We have to look at not what was the same as the culture around them, but what they did & taught that marked them out. To dismiss anyone's contribution to the evolution of human consciousness because they are of a time and place is to depreciate/devalue/miss out on what they contribute and have to offer any of us.

That Buddha was a human who achieved a high consciousness within purely human potentials and contexts, independent of gods and spirits, or that Buddhism is humanistic, of this world and is not a "pure (unmixed) doctrine" revealed from some spirit in the sky - that is part of its attraction to me. It parallels philosophically and contemporaneously other great humanists like Protagoras, Heraclitus, Democritus and other pre- Socratics (for whom the case could be made were directly or indirectly influenced by Buddhism and vice versa).
button slammer wrote: Where did Buddha come from. Did he evolve from the primordial soup? Was he a donkey in a previous birth?

Primordial soup? I was raised on leftovers - no one ever could remember the original meal (baboom! Thanks Milton Berle).

The Buddha' s biography is easy to find if you are really interested, though they won't tell you anything about alleged past lives. Many Hindus saw Buddha as an anti-christ , which is ironic because Christ himself was seen as a threat to the jewish establishment.

Anyway bro, if Buddhism is something that doesn't resonate with you, fine.PBKs don't do it for me. But if you are good to others and yourself, and don't harm others or yourself, then you are a Buddhist, a Christian, a confucian etc etc ... a good bloke. As long as you accept your choices are your own and feel free to realise your potential unshackled by others' impositions, go for it!
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ex-l

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Re: Comparing Buddhism and Brahma Kumarism

Post10 Aug 2010

filthy Shudra wrote:Buddhism is not asking anyone to put Buddha on a high pedestal and be a devotee. But again, human psychology and ignorance means many 'so-called" buddhists do just that.

Which begs the questions,

    a) how different can any religion be if it is the same old humanity poured into it,
    b) is that not typical of what all religious adherents say about their own religion and
    c) how much of Buddhism is "Buddhism"?
OK, we all turned up after Lekhraj Kirpalani had died but yet we are very close to the original BK religion. What one can see is a living religion hagiographise its founder, add in all sorts of stuff and invent a religious past.

I am sorry but I do not think any of the religious founders existed as they are presented to us. I don't think there were a Christ nor Buddha, no more than there was a King Arthur or a Santa Claus.

If you think about it, to run a religion of x000,000, you are going to need; x,000 cooks, x,000 books, x,000 accountants, x,00 properties which means x,00 builders and caretakers, x,00 toilet and x,00 toilet cleaners. Now cooks, accountants, builders, caretakers, toilet cleaners etc are all of a similar nature with similar issues. Then you have the minuses ... the thieves and manipulators etc.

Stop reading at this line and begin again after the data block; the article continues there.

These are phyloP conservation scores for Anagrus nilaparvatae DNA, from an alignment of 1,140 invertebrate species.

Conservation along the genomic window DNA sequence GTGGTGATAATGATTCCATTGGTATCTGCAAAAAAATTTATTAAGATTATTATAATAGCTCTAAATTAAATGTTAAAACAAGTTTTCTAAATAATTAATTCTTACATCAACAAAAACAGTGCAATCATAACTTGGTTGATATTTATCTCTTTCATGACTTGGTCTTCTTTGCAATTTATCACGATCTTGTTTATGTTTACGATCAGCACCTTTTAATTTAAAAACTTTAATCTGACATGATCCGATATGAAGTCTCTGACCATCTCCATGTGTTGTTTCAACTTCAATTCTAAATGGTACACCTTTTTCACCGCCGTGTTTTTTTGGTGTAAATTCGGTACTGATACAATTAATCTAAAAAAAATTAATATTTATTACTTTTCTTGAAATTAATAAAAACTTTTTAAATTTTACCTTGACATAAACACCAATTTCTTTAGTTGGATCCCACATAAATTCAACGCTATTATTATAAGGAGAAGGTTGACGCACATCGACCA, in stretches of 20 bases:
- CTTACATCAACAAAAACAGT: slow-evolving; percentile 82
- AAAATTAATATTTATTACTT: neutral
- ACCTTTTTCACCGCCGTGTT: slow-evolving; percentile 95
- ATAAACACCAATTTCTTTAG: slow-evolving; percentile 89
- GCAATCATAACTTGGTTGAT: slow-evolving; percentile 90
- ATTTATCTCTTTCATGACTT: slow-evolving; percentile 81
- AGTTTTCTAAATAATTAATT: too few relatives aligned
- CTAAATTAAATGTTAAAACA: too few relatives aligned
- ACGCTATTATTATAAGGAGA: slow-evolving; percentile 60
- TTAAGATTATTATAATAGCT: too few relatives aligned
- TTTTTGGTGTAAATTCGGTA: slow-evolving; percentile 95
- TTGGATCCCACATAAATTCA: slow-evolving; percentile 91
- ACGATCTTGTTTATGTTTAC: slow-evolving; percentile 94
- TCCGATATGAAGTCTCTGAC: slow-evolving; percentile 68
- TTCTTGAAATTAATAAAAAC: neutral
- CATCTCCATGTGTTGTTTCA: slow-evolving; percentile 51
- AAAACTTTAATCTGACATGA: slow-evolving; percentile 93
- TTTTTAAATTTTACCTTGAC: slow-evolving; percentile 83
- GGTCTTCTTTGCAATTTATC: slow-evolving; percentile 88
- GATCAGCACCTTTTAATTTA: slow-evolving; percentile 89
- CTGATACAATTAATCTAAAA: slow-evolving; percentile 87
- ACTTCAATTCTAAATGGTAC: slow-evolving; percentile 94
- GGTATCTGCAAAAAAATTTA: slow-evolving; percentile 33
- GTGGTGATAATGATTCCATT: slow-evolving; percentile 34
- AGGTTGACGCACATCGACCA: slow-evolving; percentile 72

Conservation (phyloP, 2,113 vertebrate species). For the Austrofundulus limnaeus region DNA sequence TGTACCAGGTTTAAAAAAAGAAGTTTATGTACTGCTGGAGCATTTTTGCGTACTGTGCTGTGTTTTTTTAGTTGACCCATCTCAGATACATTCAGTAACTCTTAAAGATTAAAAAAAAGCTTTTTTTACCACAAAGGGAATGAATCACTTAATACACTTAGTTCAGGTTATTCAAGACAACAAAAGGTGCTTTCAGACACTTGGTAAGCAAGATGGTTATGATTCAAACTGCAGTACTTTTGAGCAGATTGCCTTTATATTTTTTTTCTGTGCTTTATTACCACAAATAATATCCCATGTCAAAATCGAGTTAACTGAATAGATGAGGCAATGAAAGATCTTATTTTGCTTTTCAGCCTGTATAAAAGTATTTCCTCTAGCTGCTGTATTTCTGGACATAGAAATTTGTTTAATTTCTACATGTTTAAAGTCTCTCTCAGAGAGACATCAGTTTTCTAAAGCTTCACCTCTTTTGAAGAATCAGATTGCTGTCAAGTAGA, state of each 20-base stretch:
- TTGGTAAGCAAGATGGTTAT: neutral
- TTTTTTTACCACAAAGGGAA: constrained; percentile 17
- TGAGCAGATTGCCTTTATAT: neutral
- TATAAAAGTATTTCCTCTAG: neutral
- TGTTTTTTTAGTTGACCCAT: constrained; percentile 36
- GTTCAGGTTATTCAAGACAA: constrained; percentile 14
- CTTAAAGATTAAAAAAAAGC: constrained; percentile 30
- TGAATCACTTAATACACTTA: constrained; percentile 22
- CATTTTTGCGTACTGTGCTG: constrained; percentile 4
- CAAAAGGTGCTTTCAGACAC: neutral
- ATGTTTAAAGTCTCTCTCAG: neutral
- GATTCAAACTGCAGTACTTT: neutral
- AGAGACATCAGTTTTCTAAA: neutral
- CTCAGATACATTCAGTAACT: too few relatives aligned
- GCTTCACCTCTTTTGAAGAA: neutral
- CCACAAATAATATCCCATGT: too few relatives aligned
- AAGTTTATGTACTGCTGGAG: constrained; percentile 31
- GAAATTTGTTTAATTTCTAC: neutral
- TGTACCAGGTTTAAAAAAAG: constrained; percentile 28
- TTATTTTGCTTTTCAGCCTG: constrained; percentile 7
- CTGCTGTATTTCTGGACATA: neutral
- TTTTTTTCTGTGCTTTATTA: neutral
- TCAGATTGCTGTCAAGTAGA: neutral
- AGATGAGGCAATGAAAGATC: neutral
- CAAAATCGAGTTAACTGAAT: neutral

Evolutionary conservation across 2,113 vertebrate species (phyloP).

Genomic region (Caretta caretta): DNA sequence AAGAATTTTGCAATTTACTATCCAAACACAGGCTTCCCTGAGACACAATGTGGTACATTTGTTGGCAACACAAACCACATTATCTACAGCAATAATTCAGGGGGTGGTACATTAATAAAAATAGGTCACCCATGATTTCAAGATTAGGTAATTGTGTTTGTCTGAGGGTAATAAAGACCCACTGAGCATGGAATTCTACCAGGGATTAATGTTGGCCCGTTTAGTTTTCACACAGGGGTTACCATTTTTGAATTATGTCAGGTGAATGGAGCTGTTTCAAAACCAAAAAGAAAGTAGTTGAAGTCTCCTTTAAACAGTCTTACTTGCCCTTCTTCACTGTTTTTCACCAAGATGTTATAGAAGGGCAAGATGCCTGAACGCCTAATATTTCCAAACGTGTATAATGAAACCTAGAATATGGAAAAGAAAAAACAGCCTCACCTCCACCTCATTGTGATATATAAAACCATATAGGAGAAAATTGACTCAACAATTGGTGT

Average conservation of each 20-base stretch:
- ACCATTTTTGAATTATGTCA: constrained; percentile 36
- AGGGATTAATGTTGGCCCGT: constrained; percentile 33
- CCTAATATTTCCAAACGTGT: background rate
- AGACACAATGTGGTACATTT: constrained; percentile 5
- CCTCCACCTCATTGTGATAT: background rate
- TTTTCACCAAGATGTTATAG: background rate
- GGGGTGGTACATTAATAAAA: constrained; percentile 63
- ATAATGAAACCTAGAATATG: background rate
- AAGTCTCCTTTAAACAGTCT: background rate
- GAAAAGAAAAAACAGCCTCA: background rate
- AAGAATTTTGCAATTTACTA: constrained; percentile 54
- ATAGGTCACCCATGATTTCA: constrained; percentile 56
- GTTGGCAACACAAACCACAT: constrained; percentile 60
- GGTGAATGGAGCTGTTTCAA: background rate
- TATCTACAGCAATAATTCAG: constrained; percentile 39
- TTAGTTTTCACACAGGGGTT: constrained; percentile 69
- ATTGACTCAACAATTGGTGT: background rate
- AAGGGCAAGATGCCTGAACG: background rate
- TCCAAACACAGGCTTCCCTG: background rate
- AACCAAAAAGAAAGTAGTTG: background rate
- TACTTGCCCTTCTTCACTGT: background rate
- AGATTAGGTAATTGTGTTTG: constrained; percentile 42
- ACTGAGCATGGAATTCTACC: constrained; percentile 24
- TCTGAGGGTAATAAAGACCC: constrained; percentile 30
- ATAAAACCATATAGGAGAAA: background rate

By the time you have done the accounts alone, you have 90% of the "religion" ... minus the mythology and false histories ... how much of the remaining 10% is for either the reality or the magic of the religion?
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Mr Green

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Re: Comparing Buddhism and Brahma Kumarism

Post10 Aug 2010

I think that those that hurt themselves are still good.
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filthy shudra

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Re: Comparing Buddhism and Brahma Kumarism

Post10 Aug 2010

Mr Green wrote:I think that those that hurt themselves are still good

When I said "good bloke" I did not mean it as opposed to "evil" or 'bad'. I meant 'good bloke" as decent human being. I wouldn't judge someone harshly if they harmed themselves, that's the last thing they'd need. Anyway, good and bad, or sin etc, are not really part of a Buddhist view point, nor mine. It's more amoral than that - karma in the sense of life experience based on action/choices (cettana) which reflect consciousness, and consciousness determining action/choices which result in experience. Some Buddhists do test the extremes to gain a sense of the "middle" way, others mistake middle way for mediocrity/playing safe.
filthy Shudra wrote:Buddhism is not asking anyone to put Buddha on a high pedestal and be a devotee. But again, human psychology and ignorance means many 'so-called" buddhists do just that.
ex-l wrote:Which begs the questions,
    a) how different can any religion be if it is the same old humanity poured into it,

A beautiful thing about humanity is that in all religions we find those that see "deeper", do kindnesses, create beauty, explore wisdom through the vehicles they find. Others use the same vehicles for superficial and cruel purposes, even horrendous acts. And others need no labelled philosophy for one or the other.
b) is that not typical of what all religious adherents say about their own religion and

I'd say that most "religious adherents" - being "bound" and "stuck"- do elevate their own faiths over others. What I am seeing in Buddhist philosophy is a teaching that doesn't do what especially monotheistic faiths do - almost by definition, i.e. demand faith beyond personally verifiable experience, or especially for one true god or revelation leaving the rest as infidels/low caste/lost/unchosen etc.